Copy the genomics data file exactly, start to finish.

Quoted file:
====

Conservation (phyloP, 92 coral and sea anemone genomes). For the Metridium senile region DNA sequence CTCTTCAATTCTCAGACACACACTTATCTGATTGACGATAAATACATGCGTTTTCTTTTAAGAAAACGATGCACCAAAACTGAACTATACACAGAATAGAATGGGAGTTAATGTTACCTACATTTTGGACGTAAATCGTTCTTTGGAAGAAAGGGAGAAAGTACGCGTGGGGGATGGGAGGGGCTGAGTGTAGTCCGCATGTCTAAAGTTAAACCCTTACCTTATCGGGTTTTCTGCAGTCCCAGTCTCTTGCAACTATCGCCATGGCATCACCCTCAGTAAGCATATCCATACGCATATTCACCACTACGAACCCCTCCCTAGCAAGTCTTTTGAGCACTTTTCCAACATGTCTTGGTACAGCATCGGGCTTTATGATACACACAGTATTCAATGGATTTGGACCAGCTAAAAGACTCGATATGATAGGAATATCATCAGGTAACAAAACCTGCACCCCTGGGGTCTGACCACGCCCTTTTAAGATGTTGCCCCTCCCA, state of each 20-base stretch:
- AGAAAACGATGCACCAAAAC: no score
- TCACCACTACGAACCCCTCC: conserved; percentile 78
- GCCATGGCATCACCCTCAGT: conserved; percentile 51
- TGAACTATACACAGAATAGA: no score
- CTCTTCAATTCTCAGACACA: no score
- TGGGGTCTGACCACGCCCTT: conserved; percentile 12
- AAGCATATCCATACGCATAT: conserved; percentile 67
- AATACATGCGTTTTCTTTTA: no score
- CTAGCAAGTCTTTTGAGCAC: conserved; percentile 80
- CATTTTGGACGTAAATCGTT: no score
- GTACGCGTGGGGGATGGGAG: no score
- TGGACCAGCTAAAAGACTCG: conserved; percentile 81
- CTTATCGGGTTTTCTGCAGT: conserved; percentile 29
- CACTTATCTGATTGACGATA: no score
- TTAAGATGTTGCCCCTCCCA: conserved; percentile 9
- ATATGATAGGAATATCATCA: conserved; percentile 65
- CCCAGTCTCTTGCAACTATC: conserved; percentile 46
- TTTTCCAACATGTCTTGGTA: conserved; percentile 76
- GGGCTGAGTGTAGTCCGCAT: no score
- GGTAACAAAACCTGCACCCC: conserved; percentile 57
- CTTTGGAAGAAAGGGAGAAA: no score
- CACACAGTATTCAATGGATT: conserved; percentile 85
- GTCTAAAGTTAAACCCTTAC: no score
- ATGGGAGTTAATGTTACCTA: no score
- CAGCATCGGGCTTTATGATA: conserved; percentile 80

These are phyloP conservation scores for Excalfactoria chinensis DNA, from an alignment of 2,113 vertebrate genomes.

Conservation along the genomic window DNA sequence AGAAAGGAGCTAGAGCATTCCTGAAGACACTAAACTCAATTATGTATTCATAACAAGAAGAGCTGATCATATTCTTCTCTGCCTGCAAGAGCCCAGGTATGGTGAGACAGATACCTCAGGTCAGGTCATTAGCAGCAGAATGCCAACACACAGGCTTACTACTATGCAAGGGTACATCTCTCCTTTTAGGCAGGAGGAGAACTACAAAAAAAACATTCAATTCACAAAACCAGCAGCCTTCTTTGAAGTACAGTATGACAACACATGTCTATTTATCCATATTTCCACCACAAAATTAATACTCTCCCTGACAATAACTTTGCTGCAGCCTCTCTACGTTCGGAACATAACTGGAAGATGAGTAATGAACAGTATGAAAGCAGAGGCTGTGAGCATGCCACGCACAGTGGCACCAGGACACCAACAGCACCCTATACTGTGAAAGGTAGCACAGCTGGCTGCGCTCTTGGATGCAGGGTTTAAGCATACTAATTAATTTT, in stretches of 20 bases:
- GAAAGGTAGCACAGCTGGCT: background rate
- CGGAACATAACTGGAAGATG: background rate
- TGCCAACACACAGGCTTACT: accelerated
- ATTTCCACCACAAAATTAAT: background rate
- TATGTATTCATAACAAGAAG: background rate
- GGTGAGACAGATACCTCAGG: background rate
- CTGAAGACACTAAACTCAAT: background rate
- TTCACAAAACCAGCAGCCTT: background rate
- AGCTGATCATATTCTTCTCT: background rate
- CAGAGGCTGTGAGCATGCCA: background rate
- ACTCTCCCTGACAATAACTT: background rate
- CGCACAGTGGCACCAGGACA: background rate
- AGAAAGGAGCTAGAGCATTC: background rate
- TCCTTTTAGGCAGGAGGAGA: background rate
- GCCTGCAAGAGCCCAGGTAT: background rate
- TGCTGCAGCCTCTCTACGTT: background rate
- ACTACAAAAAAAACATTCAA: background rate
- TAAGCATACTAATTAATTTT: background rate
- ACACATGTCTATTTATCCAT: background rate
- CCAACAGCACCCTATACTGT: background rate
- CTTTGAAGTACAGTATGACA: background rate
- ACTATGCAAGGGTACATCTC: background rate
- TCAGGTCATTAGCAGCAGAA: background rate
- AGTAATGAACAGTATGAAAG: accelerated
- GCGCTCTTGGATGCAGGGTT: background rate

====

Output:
Conservation (phyloP, 92 coral and sea anemone genomes). For the Metridium senile region DNA sequence CTCTTCAATTCTCAGACACACACTTATCTGATTGACGATAAATACATGCGTTTTCTTTTAAGAAAACGATGCACCAAAACTGAACTATACACAGAATAGAATGGGAGTTAATGTTACCTACATTTTGGACGTAAATCGTTCTTTGGAAGAAAGGGAGAAAGTACGCGTGGGGGATGGGAGGGGCTGAGTGTAGTCCGCATGTCTAAAGTTAAACCCTTACCTTATCGGGTTTTCTGCAGTCCCAGTCTCTTGCAACTATCGCCATGGCATCACCCTCAGTAAGCATATCCATACGCATATTCACCACTACGAACCCCTCCCTAGCAAGTCTTTTGAGCACTTTTCCAACATGTCTTGGTACAGCATCGGGCTTTATGATACACACAGTATTCAATGGATTTGGACCAGCTAAAAGACTCGATATGATAGGAATATCATCAGGTAACAAAACCTGCACCCCTGGGGTCTGACCACGCCCTTTTAAGATGTTGCCCCTCCCA, state of each 20-base stretch:
- AGAAAACGATGCACCAAAAC: no score
- TCACCACTACGAACCCCTCC: conserved; percentile 78
- GCCATGGCATCACCCTCAGT: conserved; percentile 51
- TGAACTATACACAGAATAGA: no score
- CTCTTCAATTCTCAGACACA: no score
- TGGGGTCTGACCACGCCCTT: conserved; percentile 12
- AAGCATATCCATACGCATAT: conserved; percentile 67
- AATACATGCGTTTTCTTTTA: no score
- CTAGCAAGTCTTTTGAGCAC: conserved; percentile 80
- CATTTTGGACGTAAATCGTT: no score
- GTACGCGTGGGGGATGGGAG: no score
- TGGACCAGCTAAAAGACTCG: conserved; percentile 81
- CTTATCGGGTTTTCTGCAGT: conserved; percentile 29
- CACTTATCTGATTGACGATA: no score
- TTAAGATGTTGCCCCTCCCA: conserved; percentile 9
- ATATGATAGGAATATCATCA: conserved; percentile 65
- CCCAGTCTCTTGCAACTATC: conserved; percentile 46
- TTTTCCAACATGTCTTGGTA: conserved; percentile 76
- GGGCTGAGTGTAGTCCGCAT: no score
- GGTAACAAAACCTGCACCCC: conserved; percentile 57
- CTTTGGAAGAAAGGGAGAAA: no score
- CACACAGTATTCAATGGATT: conserved; percentile 85
- GTCTAAAGTTAAACCCTTAC: no score
- ATGGGAGTTAATGTTACCTA: no score
- CAGCATCGGGCTTTATGATA: conserved; percentile 80

These are phyloP conservation scores for Excalfactoria chinensis DNA, from an alignment of 2,113 vertebrate genomes.

Conservation along the genomic window DNA sequence AGAAAGGAGCTAGAGCATTCCTGAAGACACTAAACTCAATTATGTATTCATAACAAGAAGAGCTGATCATATTCTTCTCTGCCTGCAAGAGCCCAGGTATGGTGAGACAGATACCTCAGGTCAGGTCATTAGCAGCAGAATGCCAACACACAGGCTTACTACTATGCAAGGGTACATCTCTCCTTTTAGGCAGGAGGAGAACTACAAAAAAAACATTCAATTCACAAAACCAGCAGCCTTCTTTGAAGTACAGTATGACAACACATGTCTATTTATCCATATTTCCACCACAAAATTAATACTCTCCCTGACAATAACTTTGCTGCAGCCTCTCTACGTTCGGAACATAACTGGAAGATGAGTAATGAACAGTATGAAAGCAGAGGCTGTGAGCATGCCACGCACAGTGGCACCAGGACACCAACAGCACCCTATACTGTGAAAGGTAGCACAGCTGGCTGCGCTCTTGGATGCAGGGTTTAAGCATACTAATTAATTTT, in stretches of 20 bases:
- GAAAGGTAGCACAGCTGGCT: background rate
- CGGAACATAACTGGAAGATG: background rate
- TGCCAACACACAGGCTTACT: accelerated
- ATTTCCACCACAAAATTAAT: background rate
- TATGTATTCATAACAAGAAG: background rate
- GGTGAGACAGATACCTCAGG: background rate
- CTGAAGACACTAAACTCAAT: background rate
- TTCACAAAACCAGCAGCCTT: background rate
- AGCTGATCATATTCTTCTCT: background rate
- CAGAGGCTGTGAGCATGCCA: background rate
- ACTCTCCCTGACAATAACTT: background rate
- CGCACAGTGGCACCAGGACA: background rate
- AGAAAGGAGCTAGAGCATTC: background rate
- TCCTTTTAGGCAGGAGGAGA: background rate
- GCCTGCAAGAGCCCAGGTAT: background rate
- TGCTGCAGCCTCTCTACGTT: background rate
- ACTACAAAAAAAACATTCAA: background rate
- TAAGCATACTAATTAATTTT: background rate
- ACACATGTCTATTTATCCAT: background rate
- CCAACAGCACCCTATACTGT: background rate
- CTTTGAAGTACAGTATGACA: background rate
- ACTATGCAAGGGTACATCTC: background rate
- TCAGGTCATTAGCAGCAGAA: background rate
- AGTAATGAACAGTATGAAAG: accelerated
- GCGCTCTTGGATGCAGGGTT: background rate